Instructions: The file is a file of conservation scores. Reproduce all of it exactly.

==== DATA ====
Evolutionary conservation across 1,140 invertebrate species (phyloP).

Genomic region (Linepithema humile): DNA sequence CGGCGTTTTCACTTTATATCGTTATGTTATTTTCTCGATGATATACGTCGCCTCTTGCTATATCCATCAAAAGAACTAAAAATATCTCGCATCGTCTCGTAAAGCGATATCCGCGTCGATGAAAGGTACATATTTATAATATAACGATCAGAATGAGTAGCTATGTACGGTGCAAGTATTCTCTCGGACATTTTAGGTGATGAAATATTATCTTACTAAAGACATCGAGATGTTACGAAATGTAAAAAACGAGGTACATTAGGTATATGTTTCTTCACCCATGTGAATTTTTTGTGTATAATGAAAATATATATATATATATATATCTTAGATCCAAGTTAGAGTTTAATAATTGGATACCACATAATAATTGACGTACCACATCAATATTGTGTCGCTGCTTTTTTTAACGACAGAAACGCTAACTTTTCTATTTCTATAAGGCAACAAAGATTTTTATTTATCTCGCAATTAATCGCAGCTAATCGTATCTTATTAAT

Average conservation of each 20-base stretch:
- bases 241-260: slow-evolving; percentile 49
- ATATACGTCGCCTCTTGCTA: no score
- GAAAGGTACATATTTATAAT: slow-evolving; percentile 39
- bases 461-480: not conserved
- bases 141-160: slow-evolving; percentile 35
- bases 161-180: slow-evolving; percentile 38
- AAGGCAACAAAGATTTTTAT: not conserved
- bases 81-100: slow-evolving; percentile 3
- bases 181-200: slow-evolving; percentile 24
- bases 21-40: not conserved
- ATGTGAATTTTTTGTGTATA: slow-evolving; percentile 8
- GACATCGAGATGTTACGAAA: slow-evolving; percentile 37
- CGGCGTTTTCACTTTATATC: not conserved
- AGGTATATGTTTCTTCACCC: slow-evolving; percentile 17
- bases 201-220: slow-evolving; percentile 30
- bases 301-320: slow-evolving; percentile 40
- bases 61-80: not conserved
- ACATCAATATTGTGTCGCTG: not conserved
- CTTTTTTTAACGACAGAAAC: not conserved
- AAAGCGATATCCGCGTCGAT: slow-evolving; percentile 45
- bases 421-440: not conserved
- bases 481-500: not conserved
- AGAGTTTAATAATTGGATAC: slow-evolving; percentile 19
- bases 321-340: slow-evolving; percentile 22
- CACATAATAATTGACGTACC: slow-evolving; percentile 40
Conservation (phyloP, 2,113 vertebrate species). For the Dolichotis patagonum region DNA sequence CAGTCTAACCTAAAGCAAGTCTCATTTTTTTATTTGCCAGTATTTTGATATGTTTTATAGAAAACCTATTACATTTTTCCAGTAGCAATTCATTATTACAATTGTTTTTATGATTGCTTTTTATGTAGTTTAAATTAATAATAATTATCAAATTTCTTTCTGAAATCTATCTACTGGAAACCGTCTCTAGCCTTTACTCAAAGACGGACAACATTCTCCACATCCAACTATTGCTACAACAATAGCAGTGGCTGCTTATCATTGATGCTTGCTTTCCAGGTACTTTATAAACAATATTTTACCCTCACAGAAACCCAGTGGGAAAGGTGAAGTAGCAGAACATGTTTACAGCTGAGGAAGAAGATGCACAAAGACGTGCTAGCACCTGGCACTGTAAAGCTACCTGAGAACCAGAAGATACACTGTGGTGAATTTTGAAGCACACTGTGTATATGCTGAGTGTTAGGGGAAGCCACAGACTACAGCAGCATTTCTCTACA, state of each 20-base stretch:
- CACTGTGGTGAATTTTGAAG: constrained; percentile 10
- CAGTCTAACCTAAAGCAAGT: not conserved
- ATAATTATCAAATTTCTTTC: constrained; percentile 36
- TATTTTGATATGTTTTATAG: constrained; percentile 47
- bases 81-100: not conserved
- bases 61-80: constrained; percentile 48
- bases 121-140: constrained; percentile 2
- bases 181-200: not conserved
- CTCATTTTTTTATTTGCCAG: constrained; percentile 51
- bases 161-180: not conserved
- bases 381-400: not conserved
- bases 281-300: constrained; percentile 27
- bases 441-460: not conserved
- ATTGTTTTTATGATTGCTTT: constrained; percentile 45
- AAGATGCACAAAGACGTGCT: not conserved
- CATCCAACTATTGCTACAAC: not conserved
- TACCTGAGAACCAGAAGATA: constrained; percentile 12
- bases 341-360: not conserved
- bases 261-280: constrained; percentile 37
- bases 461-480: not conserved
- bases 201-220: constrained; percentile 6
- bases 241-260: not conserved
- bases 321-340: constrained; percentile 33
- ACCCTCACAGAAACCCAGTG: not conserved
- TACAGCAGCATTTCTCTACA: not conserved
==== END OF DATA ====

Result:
Evolutionary conservation across 1,140 invertebrate species (phyloP).

Genomic region (Linepithema humile): DNA sequence CGGCGTTTTCACTTTATATCGTTATGTTATTTTCTCGATGATATACGTCGCCTCTTGCTATATCCATCAAAAGAACTAAAAATATCTCGCATCGTCTCGTAAAGCGATATCCGCGTCGATGAAAGGTACATATTTATAATATAACGATCAGAATGAGTAGCTATGTACGGTGCAAGTATTCTCTCGGACATTTTAGGTGATGAAATATTATCTTACTAAAGACATCGAGATGTTACGAAATGTAAAAAACGAGGTACATTAGGTATATGTTTCTTCACCCATGTGAATTTTTTGTGTATAATGAAAATATATATATATATATATATCTTAGATCCAAGTTAGAGTTTAATAATTGGATACCACATAATAATTGACGTACCACATCAATATTGTGTCGCTGCTTTTTTTAACGACAGAAACGCTAACTTTTCTATTTCTATAAGGCAACAAAGATTTTTATTTATCTCGCAATTAATCGCAGCTAATCGTATCTTATTAAT

Average conservation of each 20-base stretch:
- bases 241-260: slow-evolving; percentile 49
- ATATACGTCGCCTCTTGCTA: no score
- GAAAGGTACATATTTATAAT: slow-evolving; percentile 39
- bases 461-480: not conserved
- bases 141-160: slow-evolving; percentile 35
- bases 161-180: slow-evolving; percentile 38
- AAGGCAACAAAGATTTTTAT: not conserved
- bases 81-100: slow-evolving; percentile 3
- bases 181-200: slow-evolving; percentile 24
- bases 21-40: not conserved
- ATGTGAATTTTTTGTGTATA: slow-evolving; percentile 8
- GACATCGAGATGTTACGAAA: slow-evolving; percentile 37
- CGGCGTTTTCACTTTATATC: not conserved
- AGGTATATGTTTCTTCACCC: slow-evolving; percentile 17
- bases 201-220: slow-evolving; percentile 30
- bases 301-320: slow-evolving; percentile 40
- bases 61-80: not conserved
- ACATCAATATTGTGTCGCTG: not conserved
- CTTTTTTTAACGACAGAAAC: not conserved
- AAAGCGATATCCGCGTCGAT: slow-evolving; percentile 45
- bases 421-440: not conserved
- bases 481-500: not conserved
- AGAGTTTAATAATTGGATAC: slow-evolving; percentile 19
- bases 321-340: slow-evolving; percentile 22
- CACATAATAATTGACGTACC: slow-evolving; percentile 40
Conservation (phyloP, 2,113 vertebrate species). For the Dolichotis patagonum region DNA sequence CAGTCTAACCTAAAGCAAGTCTCATTTTTTTATTTGCCAGTATTTTGATATGTTTTATAGAAAACCTATTACATTTTTCCAGTAGCAATTCATTATTACAATTGTTTTTATGATTGCTTTTTATGTAGTTTAAATTAATAATAATTATCAAATTTCTTTCTGAAATCTATCTACTGGAAACCGTCTCTAGCCTTTACTCAAAGACGGACAACATTCTCCACATCCAACTATTGCTACAACAATAGCAGTGGCTGCTTATCATTGATGCTTGCTTTCCAGGTACTTTATAAACAATATTTTACCCTCACAGAAACCCAGTGGGAAAGGTGAAGTAGCAGAACATGTTTACAGCTGAGGAAGAAGATGCACAAAGACGTGCTAGCACCTGGCACTGTAAAGCTACCTGAGAACCAGAAGATACACTGTGGTGAATTTTGAAGCACACTGTGTATATGCTGAGTGTTAGGGGAAGCCACAGACTACAGCAGCATTTCTCTACA, state of each 20-base stretch:
- CACTGTGGTGAATTTTGAAG: constrained; percentile 10
- CAGTCTAACCTAAAGCAAGT: not conserved
- ATAATTATCAAATTTCTTTC: constrained; percentile 36
- TATTTTGATATGTTTTATAG: constrained; percentile 47
- bases 81-100: not conserved
- bases 61-80: constrained; percentile 48
- bases 121-140: constrained; percentile 2
- bases 181-200: not conserved
- CTCATTTTTTTATTTGCCAG: constrained; percentile 51
- bases 161-180: not conserved
- bases 381-400: not conserved
- bases 281-300: constrained; percentile 27
- bases 441-460: not conserved
- ATTGTTTTTATGATTGCTTT: constrained; percentile 45
- AAGATGCACAAAGACGTGCT: not conserved
- CATCCAACTATTGCTACAAC: not conserved
- TACCTGAGAACCAGAAGATA: constrained; percentile 12
- bases 341-360: not conserved
- bases 261-280: constrained; percentile 37
- bases 461-480: not conserved
- bases 201-220: constrained; percentile 6
- bases 241-260: not conserved
- bases 321-340: constrained; percentile 33
- ACCCTCACAGAAACCCAGTG: not conserved
- TACAGCAGCATTTCTCTACA: not conserved